By Megan Scudellari BRAIN, INTERRUPTED It affects thousands per day, yet has no treatment, and receives only a small fraction of the funding allocated to much less common diseases. Now, researchers studying traumatic brain injury are making a last-ditch effort to transform the field. MedicalRF.com On a sunny Friday, postdoc Suzanne McKenna pulled into a left turn lane in Cary, NC, and stopped, waiting for the light to change. It was time to wrap up a few err

Survey Methodology

The Scientist Readers' Survey: Methodology Best Places to Work in Academia 2010 Survey Form: A web-based survey form was posted on the web using Infopoll software from September 9, 2009 - March 8, 2010. Results were collected and collated automatically. Invitations: E-mail invitations were sent to readers of The Scientist and registrants on The Scientist web site who identified themselves as life scientists with a permanent position in an academic, hospital

Survey Questions

The Scientist Readers' Survey: Survey Questions Best Places to Work in Academia 2010 Category Question Job Satisfaction My work gives me great personal satisfaction. Job Satisfaction My research activities are valued by my colleagues. Job Satisfaction My teaching activities are valued by my students. Peers My peers are excellent scientists. Peers There is a high level of coop

Radical Thinking

By Karen Hopkin Radical Thinking Tom Tullius has coopted the chemistry of free radicals and other energetic particles to unravel the structures of proteins, DNA, and the alliances they form. © Leah Fasten As a graduate student at Stanford University in the late 1970s, Tom Tullius hung upside down off piers to pluck gelatinous, green-blooded tunicates off the pilings. He took to the fields to harvest bag after bag of bean leaves. And he imported envelo

Destroy to Create

By Judith Stegmüller and Azad Bonni Destroy to Create The ubiquitin protein degradation system has a distinct role in neurogenesis. Neural stem cell culture. Fluorescent light micrograph of a group of neural stem cells (neurosphere) in culture, showing the stem cells migrating out of the central neurosphere (pale region). © Riccardo Cassiani-Ingoni / Photo Researchers, Inc. Destroying proteins may seem like an odd way of promoting new growth, but this

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ATP: power and torque

By Richard Grant ATP: power and torque Courtesy of Daniela Stock The paper A.K. Lee et al., “The structure of the peripheral stalk of Thermus thermophilus H+-ATPase/synthase,” Nat Struct Mol Biol, 17:373–78, 2010. The finding Just like the turbines in a hydroelectric power plant, the revolving ‘turbine’ of the energy-generating ATPase requires a stationary component to counteract the rotation of proteins in the core. Daniela St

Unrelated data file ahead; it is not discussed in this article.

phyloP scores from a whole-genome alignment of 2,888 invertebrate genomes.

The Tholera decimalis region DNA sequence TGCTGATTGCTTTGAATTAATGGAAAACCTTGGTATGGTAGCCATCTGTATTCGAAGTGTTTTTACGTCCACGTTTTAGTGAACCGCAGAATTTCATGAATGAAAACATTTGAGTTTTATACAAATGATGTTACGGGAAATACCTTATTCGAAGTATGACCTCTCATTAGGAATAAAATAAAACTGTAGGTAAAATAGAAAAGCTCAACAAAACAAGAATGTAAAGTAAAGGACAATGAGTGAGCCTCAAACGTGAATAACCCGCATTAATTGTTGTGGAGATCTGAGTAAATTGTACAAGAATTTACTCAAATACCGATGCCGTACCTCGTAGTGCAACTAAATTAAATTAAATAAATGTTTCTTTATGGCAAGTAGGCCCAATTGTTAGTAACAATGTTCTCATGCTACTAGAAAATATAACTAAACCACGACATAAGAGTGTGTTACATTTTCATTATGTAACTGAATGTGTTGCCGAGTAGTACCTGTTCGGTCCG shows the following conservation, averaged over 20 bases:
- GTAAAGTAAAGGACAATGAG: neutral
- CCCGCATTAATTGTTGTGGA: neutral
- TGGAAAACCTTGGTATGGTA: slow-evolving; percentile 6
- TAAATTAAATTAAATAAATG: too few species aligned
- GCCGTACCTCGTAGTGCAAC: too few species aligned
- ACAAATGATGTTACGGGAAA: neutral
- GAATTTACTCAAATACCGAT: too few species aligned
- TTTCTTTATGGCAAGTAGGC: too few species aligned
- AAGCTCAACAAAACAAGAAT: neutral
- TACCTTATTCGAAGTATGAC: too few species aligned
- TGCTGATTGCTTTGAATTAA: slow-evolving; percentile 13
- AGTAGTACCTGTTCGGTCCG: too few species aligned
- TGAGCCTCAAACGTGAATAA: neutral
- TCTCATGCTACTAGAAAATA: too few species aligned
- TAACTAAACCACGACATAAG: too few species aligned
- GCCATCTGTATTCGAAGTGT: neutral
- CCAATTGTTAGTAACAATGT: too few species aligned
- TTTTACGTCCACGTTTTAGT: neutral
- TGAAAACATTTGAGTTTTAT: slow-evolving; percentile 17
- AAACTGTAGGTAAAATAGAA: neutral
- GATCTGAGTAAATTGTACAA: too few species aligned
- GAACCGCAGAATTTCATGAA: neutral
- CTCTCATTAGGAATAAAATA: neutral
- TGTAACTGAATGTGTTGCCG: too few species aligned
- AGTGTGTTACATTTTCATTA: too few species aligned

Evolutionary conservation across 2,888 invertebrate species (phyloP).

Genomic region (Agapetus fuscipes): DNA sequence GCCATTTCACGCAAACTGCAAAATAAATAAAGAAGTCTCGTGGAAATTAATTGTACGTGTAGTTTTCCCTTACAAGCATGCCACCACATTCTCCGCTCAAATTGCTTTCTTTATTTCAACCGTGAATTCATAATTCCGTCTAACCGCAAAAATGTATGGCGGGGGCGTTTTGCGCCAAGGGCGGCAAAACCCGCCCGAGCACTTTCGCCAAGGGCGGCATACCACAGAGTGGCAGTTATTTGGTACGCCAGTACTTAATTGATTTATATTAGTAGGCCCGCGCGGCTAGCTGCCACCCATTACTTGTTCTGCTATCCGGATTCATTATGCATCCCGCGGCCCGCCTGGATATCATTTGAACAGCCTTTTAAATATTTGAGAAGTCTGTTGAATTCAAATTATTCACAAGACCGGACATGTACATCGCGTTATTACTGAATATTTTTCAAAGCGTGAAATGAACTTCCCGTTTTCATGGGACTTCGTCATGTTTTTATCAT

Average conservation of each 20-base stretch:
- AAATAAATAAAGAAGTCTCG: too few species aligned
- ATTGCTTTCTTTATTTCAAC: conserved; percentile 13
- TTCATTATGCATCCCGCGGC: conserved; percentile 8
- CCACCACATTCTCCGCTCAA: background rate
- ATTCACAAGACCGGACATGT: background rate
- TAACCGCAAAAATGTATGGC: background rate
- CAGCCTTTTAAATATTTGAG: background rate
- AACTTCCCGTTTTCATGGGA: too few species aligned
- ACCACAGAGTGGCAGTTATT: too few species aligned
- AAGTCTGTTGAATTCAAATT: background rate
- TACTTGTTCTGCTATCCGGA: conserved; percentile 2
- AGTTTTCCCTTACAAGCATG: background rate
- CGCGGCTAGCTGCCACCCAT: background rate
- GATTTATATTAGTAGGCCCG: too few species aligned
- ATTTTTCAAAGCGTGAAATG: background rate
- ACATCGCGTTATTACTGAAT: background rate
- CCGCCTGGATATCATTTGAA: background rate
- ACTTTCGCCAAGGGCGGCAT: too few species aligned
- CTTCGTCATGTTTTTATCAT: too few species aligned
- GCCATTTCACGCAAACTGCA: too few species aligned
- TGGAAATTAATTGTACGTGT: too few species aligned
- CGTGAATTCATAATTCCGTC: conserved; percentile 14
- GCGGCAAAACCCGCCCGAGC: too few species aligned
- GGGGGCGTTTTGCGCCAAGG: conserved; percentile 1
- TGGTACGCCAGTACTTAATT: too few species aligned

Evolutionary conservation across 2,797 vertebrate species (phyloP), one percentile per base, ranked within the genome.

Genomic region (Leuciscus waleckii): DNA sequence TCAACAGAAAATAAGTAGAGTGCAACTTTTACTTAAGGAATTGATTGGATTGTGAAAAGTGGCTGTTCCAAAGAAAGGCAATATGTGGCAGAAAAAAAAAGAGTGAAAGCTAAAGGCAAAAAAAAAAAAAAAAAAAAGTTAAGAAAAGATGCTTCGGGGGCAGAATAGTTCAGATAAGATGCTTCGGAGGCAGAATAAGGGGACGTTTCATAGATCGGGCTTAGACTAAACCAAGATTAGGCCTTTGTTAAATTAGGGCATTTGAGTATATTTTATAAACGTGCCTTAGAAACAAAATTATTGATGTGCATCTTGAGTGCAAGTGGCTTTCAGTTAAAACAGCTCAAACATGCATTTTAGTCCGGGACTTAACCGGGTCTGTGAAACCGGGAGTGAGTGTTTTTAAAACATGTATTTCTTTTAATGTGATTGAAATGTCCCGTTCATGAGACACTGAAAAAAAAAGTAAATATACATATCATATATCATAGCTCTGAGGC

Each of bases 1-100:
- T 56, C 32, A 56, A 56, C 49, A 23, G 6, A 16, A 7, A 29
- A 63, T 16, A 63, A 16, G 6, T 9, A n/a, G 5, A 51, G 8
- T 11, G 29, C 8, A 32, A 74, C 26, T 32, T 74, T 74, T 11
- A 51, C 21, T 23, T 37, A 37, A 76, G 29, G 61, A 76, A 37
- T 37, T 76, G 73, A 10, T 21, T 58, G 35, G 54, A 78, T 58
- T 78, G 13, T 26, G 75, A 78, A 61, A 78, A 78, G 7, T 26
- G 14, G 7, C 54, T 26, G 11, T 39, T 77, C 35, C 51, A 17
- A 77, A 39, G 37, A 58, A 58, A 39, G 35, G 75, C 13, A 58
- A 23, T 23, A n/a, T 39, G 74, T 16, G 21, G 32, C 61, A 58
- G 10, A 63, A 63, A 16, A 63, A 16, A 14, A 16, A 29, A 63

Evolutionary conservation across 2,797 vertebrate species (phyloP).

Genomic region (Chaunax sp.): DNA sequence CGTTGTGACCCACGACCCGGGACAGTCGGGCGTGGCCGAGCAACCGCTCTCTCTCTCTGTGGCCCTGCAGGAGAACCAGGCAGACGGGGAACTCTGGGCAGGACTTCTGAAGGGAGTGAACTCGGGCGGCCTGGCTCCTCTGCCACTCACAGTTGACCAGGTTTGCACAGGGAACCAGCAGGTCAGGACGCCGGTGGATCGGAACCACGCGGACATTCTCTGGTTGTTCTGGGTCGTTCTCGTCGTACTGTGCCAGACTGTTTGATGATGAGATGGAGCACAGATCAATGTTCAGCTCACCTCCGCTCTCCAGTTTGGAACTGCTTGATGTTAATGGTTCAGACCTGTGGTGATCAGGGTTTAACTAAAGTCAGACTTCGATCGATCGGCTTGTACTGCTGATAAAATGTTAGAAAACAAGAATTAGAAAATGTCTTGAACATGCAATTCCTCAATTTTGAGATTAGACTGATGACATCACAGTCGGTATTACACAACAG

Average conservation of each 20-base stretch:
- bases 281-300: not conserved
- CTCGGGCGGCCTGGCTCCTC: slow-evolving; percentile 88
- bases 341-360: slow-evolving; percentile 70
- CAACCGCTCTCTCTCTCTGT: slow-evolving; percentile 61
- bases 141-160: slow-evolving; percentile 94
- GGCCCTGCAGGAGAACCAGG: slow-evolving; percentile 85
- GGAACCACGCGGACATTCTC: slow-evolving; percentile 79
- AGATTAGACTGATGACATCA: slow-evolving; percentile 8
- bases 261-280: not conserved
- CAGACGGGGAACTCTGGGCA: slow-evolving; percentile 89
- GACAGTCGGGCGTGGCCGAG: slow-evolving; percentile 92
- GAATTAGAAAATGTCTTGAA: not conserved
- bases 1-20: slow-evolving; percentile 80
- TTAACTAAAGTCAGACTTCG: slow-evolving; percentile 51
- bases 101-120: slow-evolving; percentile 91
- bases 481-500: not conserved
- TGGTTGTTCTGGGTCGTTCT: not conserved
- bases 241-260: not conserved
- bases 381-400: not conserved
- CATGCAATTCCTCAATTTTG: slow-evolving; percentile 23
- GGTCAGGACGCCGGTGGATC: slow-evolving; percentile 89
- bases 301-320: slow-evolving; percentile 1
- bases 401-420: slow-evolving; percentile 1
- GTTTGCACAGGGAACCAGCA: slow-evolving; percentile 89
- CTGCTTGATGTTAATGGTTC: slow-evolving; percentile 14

Skin of heart

By Richard Grant Skin of heart Dr Boris Strilic / Lammert laboratory The paper B. Strilic et al., “The molecular basis of vascular lumen formation in the developing mouse aorta,” Dev Cell, 17:505–15, 2009. The finding Ecki Lammert and colleagues at the University of Düsseldorf were looking to settle a debate: Do endothelial cells create blood vessels from expanding vacuoles, or do they flatten out and wrap into a hollow cylind

Power of one

Richard Grant Power of one © Sara Winter The paper J. S. Clark, “Individuals and the variation needed for high species diversity in forest trees,” Science, 327:1129–32, 2010. The finding For 50 years, ecological scientists have puzzled over why forests, which compete for the same few resources (sun, water, soil) are so diverse, when modeling predicts that such niches should yield low diversity. Now, Jim Clark of Duke Universit

Plant Matter Prowess

By Kelly Rae Chi Plant Matter Prowess Rooting out problems in biofuel production Plant matter is widely thought of as a promising alternative fuel source to petroleum. Of course, the key to unlocking lignocellulose—the main building block of plant cell walls and the most plentiful organic material on the planet—is to break down its hearty matrix of cellulose, hemicellulose, and lignin among others, and to do it as simply as possible. Turning pl

Fuel from Fallow

By Amy Coombs Fuel from Fallow Biologists seek to make energy from biodiesel waste. © MICHAEL AUSTIN After Rudolf Diesel debuted his peanut oil engine at the World’s Fair in 1900, it wasn’t uncommon to see hemp, tallow, and corn oil used for energy. But when fossil fuel prices dropped in the 1940s, biodiesel—a renewable fuel source made by separating methyl esters from glycerin in vegetable oil—fell into obscurity, and petroleum di

Administrating Science

By Lauren Urban Administrating Science Moving up in academia? How to take on administrative roles while still running a successful and productive lab. © KEITH NEGLEY When Susan Henry was a young professor of genetics at Albert Einstein College of Medicine she found herself acting as a liaison between graduate students and faculty; she says she just had a “knack” for that kind of work. Henry’s first administrative position was the dir

Perry's Arcana, 1810-1811

By Jef Akst Perry’s Arcana, 1810–1811 An architect by training, George Perry, Jr. from England was a self-proclaimed naturalist, publishing two largely graphical collections of the natural world—the Conchology, a large book that depicts shells of various species, and the Arcana, one of the first serial magazines of natural history. Each month, subscribers to the Arcana would receive a “little paper package” of loose-leaf pages—one to f